No food, chemical, nutraceutical or pharmaceutical manufacturer wants their software implementation to extend past the agreed upon expected go live date. But it can happen, and it often happens when our professional services team encounter these three situations during our customers’ project implementations:
1. Our project team comes to the realization that a lot of users really did not want to change the way they have been doing their jobs. Once users really see how their new system works, they begin asking for software modifications or re-configurations to ‘mirror’ their current ‘not so good’ processes.
2. The deeper into the implementation, the more difficult it becomes for our customers to make important decisions or project tradeoffs. Different users have different ideas over that’s more important – is it the budget, go live date or software functionality.
3. Our project manager sees our customer project teams faced with shifting targets and missing resources. Seems like their executives are not involved anymore, now that we’re all into the implementation phase.
Let me make a few recommendations on how these situations can be avoided or the effects of these situations be minimized.
#1 Users – Embrace New Processes
Customers spend a lot of money on our software, which was designed to streamline their processes and to make everyone’s daily jobs more productive. But during implementation, some customers decide to re-implement a few of their old processes, instead of taking advantage of better manufacturing practices.
When users execute the same task in the same fashion with our new software, we can see that they are not satisfied, it’s kind of a letdown or simply frustrating. These emotions lead to poor user acceptance and adoption.
Typically, the costs to change our ‘off-the-shelf’ process manufacturing software can be managed at the start of the project. But down the road, when customers need to take advantage of new technologies or when the organization undergoes a shift in operational paradigms, customer management recognizes the true cost of customization. It’s a fact that a customized solution is difficult to sustain because of the high costs of ongoing support, maintenance and upgrades.
It may be difficult for ‘old timers’ to accept changes, but once these users are trained and running the software, their organizations can recognize the benefits. Customer management needs to stress that new software will make users more productive by reducing certain steps and reducing the handling of exceptions.
We suggest reminding users that the new processes supported by their new software will improve everyone’s daily jobs, which will help achieve departmental and corporate goals. In one’s project plan, it’s important to remember that achieving a series of short-term results will quickly quiet the naysayers and cynics. The project mantra is that the future benefits of new software outweigh the short-term pains of change.
#2 Project Managers – Focus on the End Game
There are always some operational scenarios that are encountered during implementation that spark a debate over how a function was to be delivered or how a function was to be employed by users. Our project manager wants the customer to choose from what’s available to keep on plan. The customer then debates over available options or asks for modifications. But is it in the budget? How does it impact a milestone date?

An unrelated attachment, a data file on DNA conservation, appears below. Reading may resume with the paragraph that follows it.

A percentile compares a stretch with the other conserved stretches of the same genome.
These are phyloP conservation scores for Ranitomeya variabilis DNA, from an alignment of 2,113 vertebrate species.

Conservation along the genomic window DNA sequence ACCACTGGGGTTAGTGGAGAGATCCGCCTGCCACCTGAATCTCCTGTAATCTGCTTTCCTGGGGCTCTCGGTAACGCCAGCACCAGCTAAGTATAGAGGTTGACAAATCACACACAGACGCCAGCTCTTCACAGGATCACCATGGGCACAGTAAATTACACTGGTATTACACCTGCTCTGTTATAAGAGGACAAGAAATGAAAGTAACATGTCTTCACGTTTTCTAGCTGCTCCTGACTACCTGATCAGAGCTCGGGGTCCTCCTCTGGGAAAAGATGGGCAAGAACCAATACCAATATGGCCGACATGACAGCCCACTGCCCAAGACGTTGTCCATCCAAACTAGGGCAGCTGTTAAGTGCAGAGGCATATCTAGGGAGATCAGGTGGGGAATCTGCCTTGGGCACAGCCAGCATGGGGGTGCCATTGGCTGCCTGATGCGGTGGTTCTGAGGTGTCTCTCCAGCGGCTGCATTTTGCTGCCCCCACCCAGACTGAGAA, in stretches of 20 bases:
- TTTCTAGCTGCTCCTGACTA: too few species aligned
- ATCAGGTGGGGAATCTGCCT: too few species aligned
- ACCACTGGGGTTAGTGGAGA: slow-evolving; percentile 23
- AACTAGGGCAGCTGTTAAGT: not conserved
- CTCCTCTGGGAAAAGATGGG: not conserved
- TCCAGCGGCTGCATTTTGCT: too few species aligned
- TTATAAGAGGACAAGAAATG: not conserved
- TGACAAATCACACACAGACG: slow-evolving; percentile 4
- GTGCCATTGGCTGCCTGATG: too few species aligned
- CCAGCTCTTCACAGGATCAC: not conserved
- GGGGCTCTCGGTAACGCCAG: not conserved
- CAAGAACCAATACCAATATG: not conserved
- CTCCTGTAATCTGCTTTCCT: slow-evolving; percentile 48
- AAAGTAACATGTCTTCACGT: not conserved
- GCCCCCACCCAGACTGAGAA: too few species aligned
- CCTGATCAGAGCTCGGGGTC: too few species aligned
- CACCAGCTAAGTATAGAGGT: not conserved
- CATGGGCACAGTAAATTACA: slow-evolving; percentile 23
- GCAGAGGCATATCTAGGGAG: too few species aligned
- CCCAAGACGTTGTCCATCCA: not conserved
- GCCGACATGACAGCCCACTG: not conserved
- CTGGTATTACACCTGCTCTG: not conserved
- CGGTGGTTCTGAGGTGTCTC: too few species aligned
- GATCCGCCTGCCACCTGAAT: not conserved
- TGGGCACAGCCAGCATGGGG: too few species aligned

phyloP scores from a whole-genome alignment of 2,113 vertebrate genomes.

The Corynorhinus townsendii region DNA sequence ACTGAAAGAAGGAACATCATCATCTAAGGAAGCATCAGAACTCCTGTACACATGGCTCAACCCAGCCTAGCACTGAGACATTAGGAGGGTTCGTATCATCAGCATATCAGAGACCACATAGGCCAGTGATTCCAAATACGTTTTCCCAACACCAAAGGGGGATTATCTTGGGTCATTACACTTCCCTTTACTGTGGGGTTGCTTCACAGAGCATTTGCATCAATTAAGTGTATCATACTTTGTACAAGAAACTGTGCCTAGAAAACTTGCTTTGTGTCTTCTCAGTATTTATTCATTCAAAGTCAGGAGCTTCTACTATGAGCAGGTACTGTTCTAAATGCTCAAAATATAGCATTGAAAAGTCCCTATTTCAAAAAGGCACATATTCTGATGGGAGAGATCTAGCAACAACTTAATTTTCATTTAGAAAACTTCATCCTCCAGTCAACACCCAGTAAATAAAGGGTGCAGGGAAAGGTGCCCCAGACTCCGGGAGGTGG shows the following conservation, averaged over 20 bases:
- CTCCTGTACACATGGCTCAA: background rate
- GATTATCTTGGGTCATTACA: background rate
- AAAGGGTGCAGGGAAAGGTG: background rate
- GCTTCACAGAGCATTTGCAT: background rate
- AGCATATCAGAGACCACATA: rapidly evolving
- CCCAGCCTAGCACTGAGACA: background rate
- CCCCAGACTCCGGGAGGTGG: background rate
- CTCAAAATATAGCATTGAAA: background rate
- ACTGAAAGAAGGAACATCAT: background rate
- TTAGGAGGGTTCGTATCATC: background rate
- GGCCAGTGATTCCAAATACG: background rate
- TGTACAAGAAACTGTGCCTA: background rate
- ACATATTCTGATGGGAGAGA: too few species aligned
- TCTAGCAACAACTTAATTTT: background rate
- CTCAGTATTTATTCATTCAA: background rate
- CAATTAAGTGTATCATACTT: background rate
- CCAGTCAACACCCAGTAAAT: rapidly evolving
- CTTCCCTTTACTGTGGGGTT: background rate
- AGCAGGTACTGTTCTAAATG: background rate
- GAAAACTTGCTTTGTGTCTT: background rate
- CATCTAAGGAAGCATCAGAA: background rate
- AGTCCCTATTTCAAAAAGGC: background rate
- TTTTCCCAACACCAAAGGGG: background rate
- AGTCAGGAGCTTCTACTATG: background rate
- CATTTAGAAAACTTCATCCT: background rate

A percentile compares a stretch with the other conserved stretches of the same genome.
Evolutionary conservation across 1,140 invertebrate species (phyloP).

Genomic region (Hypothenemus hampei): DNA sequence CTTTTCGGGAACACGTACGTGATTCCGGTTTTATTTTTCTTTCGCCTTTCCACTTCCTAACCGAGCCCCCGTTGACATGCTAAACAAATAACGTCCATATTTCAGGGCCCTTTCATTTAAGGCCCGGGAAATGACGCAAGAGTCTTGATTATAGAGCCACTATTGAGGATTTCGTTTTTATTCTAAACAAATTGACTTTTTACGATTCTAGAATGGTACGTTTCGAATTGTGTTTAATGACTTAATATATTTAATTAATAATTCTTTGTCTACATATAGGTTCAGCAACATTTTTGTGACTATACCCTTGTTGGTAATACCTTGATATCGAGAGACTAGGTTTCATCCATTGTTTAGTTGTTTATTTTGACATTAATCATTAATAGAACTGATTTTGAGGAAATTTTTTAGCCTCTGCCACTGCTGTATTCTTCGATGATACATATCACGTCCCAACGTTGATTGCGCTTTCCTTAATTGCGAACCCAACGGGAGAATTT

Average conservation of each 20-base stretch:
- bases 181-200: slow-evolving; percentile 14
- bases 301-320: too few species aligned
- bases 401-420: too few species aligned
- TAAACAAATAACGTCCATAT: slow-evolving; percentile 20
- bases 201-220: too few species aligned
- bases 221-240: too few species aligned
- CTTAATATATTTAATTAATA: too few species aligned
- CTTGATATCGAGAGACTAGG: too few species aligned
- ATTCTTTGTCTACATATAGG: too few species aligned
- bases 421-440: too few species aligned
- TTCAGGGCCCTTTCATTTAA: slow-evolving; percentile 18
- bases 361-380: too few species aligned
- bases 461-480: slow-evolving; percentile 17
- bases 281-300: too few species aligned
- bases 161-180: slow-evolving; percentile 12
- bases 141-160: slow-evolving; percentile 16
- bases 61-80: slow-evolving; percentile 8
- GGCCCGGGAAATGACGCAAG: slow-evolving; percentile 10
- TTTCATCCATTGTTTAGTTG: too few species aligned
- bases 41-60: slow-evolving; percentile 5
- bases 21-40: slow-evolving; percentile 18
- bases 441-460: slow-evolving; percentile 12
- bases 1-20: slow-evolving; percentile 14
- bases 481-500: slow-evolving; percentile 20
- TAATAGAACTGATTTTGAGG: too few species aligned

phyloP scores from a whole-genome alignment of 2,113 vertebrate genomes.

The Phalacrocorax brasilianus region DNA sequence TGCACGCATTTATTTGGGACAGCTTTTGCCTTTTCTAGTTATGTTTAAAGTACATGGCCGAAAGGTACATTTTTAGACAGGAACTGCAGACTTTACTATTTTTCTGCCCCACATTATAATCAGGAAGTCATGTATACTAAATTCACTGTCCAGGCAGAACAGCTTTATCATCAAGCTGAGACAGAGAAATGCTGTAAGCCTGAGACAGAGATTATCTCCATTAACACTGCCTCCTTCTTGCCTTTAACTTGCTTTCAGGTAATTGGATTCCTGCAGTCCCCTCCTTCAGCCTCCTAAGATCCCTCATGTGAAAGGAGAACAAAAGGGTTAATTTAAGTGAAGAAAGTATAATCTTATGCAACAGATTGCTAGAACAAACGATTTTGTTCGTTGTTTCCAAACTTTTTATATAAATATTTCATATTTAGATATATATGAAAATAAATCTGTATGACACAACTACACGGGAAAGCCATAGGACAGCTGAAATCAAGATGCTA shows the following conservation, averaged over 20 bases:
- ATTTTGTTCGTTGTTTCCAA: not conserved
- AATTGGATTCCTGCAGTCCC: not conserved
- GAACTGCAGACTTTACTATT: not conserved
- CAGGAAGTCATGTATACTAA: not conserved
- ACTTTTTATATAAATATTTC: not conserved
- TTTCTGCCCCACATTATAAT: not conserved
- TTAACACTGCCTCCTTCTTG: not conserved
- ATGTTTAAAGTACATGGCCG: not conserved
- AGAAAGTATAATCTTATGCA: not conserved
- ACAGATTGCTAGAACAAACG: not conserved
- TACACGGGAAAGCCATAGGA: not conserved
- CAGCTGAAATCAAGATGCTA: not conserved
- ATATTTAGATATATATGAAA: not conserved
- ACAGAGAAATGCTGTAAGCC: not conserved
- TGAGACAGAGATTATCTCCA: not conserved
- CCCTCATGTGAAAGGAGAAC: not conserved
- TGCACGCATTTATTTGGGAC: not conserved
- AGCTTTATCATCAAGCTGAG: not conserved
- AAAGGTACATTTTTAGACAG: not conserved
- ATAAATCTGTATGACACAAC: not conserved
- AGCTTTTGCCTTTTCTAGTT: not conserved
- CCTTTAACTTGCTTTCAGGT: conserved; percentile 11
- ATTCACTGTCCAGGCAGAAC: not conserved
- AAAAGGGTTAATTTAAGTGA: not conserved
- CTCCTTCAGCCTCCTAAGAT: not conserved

System changes during implementation – it’s all about time, budget and functionality. And these decisions need to be made in a timely manner.
Project priorities should be set up front and communicated to all individuals involved in the project, and that’s on both the customer team and our professional services team. When everyone understands the corporate direction and priority, individuals can make more consistent choices when faced with time, budget and functionality decisions.
#3 Executives – Stay Involved
All departments involved in the implementation need to understand the cost of non-cooperation. Most staff haven’t worked together on a mission critical project, such as an ERP implementation, so regular intra departmental communications is key.
Things happen, changes occur during an implementation. So, executives must empower their project manager to adjust staffing, reallocate resources and even revise the project plan to keep on track. And when the project manager cannot make the necessary decision in a timely fashion, executives must step in quickly to resolve the conflicts.
So, what happens when an executive leaves the company during implementation? Typically, we find these implementations get delayed. To avoid such delays, we recommend that the executives establish a steering committee board upfront to render judgements on all project matters, judgments that are consistent and in line with the stated corporate objectives.
We recommend that customer project managers are empowered, and all departments incentivized to help drive the project forward. Executives need to keep even a closer eye on project labor and resources, and the project milestone dates, during the implementation phase to ensure the project is delivered on time, on budget, on target in terms of delivered functionality.
Our experienced implementation consultants will help your company prepare for the changes by providing you with a list of customer specific roles and activities that need to be performed during implementation.
On behalf of our professional services team, I would ask all new customers to follow these recommendations, because they will contribute to your successful project implementation.